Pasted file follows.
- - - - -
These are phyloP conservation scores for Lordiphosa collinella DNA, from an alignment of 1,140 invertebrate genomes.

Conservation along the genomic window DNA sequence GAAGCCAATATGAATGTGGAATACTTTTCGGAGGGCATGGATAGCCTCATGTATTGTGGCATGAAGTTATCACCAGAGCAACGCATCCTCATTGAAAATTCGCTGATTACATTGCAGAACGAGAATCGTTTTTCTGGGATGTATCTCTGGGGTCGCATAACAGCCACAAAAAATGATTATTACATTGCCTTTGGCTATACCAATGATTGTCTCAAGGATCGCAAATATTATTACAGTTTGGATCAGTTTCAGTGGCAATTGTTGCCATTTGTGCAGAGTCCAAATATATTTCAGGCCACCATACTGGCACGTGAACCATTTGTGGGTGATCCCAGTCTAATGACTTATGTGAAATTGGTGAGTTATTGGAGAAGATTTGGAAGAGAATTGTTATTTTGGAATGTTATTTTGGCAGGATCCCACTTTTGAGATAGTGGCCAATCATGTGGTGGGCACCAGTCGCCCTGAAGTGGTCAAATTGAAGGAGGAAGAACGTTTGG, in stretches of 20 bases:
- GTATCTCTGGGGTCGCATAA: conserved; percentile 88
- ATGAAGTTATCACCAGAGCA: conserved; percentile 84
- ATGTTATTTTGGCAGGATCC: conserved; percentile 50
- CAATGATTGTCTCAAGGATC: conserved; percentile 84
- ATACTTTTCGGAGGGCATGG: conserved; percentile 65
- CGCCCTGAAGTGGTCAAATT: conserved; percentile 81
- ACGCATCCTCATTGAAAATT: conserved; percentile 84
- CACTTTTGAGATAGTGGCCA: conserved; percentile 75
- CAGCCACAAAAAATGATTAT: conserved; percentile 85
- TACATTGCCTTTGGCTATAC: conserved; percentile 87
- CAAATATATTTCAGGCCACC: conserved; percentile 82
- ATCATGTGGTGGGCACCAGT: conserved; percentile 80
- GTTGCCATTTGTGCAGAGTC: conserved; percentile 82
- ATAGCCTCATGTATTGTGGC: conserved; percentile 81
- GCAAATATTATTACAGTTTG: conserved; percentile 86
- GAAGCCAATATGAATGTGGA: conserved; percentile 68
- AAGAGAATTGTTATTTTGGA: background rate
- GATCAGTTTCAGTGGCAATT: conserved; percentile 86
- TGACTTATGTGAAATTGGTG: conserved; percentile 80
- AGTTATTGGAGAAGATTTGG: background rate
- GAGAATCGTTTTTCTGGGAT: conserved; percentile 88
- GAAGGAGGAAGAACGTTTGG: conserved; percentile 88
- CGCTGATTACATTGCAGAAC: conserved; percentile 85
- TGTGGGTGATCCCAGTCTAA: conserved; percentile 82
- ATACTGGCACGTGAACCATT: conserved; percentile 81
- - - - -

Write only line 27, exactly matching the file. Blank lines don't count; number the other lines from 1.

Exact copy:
- ATACTGGCACGTGAACCATT: conserved; percentile 81